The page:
Long Distance Power Transmission Demonstration: Teams should assume that the NASA Power Source and NASA Load Bank are 3 km apart. All solutions must demonstrate power delivery over this distance through a combination of testing and analysis.
Phase 2 Competition Levels and Requirements
Phase 2 includes a registration period and three levels of competition. Each is explained in more detail below. Teams should note that, if they are chosen to participate in Competition Level 2, they must provide proof of insurance as outlined in the Team Agreement.
TABLE 1 provides an overview of the expected timeline for Phase 2.
Duration and Timing
Competition Level 1
Phase 2 opens
Competition Level 1 begins
February 23, 2022
Competition Level 1 submissions due
~4 months after
Phase 2 opens
June 15, 2022
Competition Level 1 judging and winner selection
~2 months after submission deadline
June – August 2022
Competition Level 1 winners announced
End of Competition Level 1
Competition Level 2
Competition Level 2 begins
Competition Level 2 submissions due
~6 months after Competition Level 2 begins
February 8, 2023
Site visits by observer groups
(in-person or virtual)
~3 months after submission deadline
February 2023 – May 2023
Competition Level 2 judging and winner selection
~2 months after site visits
May – July 2023
Competition Level 2 winners announced
End of Competition Level 2
Competition Level 3
Competition Level 3 begins
Competition Level 3 safety reviews
Teams may continue working on submissions during this period
Up to 2 months prior to submission deadline
February – March 2024
Competition Level 3 submissions due
~9 months after Competition Level 3 begins (includes up to 2 months for safety reviews)
April 3, 2024
Testing at NASA
~3 months after submission deadline
April – July 2024
Competition Level 3 judging and winner selection
~1 month after testing
Competition Level 3 winners announced
End of Competition Level 3 and Phase 2
August or September 2024
Any eligible individual or organization that meets the eligibility criteria provided in Appendix A may participate in Phase 2. Teams are not required to have participated in Phase 1.
To register, Teams must either upload the executed Team Agreement or provide the details required for HeroX to prepare and send the agreement, via RightSignature, for execution. To participate in Phase 2, Teams must execute the Team Agreement and other required documents by June 22, 2022 (7 days after the Competition Level 1 submission deadline).
Teams selected for an award will be required to provide proof of citizenship/permanent residency, proof of primary place of business, proof of incorporation, and/or proof of student visa. Proof must be provided within 3 business days to be eligible for an award. Any Team or team member who submitted the required proof documents in Phase 1 and was deemed eligible to compete will not be required to submit this documentation again in Phase 2. Teams must indicate which documents from Phase 1 should apply to Phase 2 entry and provide confirmation that all documents are still valid.
The registration process will be administered by HeroX. Registration will take place through the official Challenge website: https://www.herox.com/WattsOnTheMoon. Additional details regarding the process for registration are available here.
Competition Level 1
In Competition Level 1, Teams will develop detailed engineering design and analyses of their solution, similar to what is required in an engineering preliminary design review. The Competition Level 1 Template outlines the specific elements that Teams must address and describes how each element will be scored. The Competition Level 1 Template is provided in Appendix B.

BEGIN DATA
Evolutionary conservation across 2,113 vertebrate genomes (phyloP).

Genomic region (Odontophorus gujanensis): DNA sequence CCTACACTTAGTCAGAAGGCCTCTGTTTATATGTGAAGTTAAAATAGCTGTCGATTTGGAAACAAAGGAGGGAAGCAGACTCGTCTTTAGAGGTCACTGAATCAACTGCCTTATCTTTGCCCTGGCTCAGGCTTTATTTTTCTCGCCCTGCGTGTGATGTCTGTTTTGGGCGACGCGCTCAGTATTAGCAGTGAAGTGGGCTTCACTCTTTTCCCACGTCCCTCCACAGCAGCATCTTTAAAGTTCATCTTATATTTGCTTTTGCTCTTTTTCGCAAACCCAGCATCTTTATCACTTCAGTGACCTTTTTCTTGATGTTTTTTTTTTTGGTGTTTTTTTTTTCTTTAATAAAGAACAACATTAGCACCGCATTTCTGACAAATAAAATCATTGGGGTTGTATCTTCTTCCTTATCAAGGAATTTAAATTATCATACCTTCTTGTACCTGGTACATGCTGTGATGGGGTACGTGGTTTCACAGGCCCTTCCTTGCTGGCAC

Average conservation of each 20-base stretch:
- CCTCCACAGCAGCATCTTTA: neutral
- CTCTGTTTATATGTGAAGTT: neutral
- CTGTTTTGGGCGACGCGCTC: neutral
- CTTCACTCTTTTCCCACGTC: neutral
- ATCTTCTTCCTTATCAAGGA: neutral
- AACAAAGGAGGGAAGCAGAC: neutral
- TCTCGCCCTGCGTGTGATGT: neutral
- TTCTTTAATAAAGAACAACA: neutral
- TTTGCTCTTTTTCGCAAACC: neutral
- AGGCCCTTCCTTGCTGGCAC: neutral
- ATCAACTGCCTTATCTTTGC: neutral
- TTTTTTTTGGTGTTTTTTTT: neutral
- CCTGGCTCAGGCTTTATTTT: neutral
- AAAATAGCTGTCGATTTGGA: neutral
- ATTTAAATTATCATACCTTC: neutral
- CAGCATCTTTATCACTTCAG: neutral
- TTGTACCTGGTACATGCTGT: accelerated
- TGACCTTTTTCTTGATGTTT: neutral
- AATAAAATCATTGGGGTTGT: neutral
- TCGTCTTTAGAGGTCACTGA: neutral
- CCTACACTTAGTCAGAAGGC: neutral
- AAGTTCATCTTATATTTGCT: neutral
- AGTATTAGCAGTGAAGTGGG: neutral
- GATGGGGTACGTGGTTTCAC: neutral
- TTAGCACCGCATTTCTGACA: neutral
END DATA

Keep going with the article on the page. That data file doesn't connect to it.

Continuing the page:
Teams will complete and submit the Competition Level 1 Template by the Competition Level 1 submission deadline, June 15, 2022, at 5:00 PM Eastern Daylight Time.
Following the submission deadline, the judging panel will review, evaluate, and score submissions. Up to seven (7) winning Teams will be awarded prizes and move onto Competition Level 2. Only winning Teams from Competition Level 1 will be permitted to participate in Competition Level 2. In addition, NASA personnel will review each winning Team’s plan for Level 2 testing and analysis and indicate whether the plan is “sufficient” or “insufficient” with regard to each of the Competition Level 2 Performance Metrics (see Appendix C). Teams will receive an evaluation form indicating which areas are “sufficient” or “insufficient”; however NASA will not provide any specific notes or suggestions to Teams regarding their plans; Teams will be solely responsible for updating their plans (if necessary) and executing their plans in Competition Level 2, as described below.
Competition Level 2
In Competition Level 2, Teams will develop and demonstrate (through testing and analysis) key components of their solution, similar to what is required in an engineering critical design review. The purpose of Competition Level 2 testing and analysis is to demonstrate two aspects of their solution:
Feasibility of the design and progress toward environmental and performance testing in Competition Level 3;
Critical aspects of the design that, for practical reasons, cannot be tested in Competition Level 3.
The Competition Level 2 Template outlines the specific elements that Teams must address and describes how each element will be scored. The Competition Level 2 Template is provided in Appendix D.
In addition, prior to the Competition Level 2 submission deadline, Teams will be asked to confirm the location/facility that will be used for Competition Level 2 testing.
Teams will complete and submit the following three items by the Competition Level 2 submission deadline, February 8, 2023 at 5:00 PM Eastern Standard Time: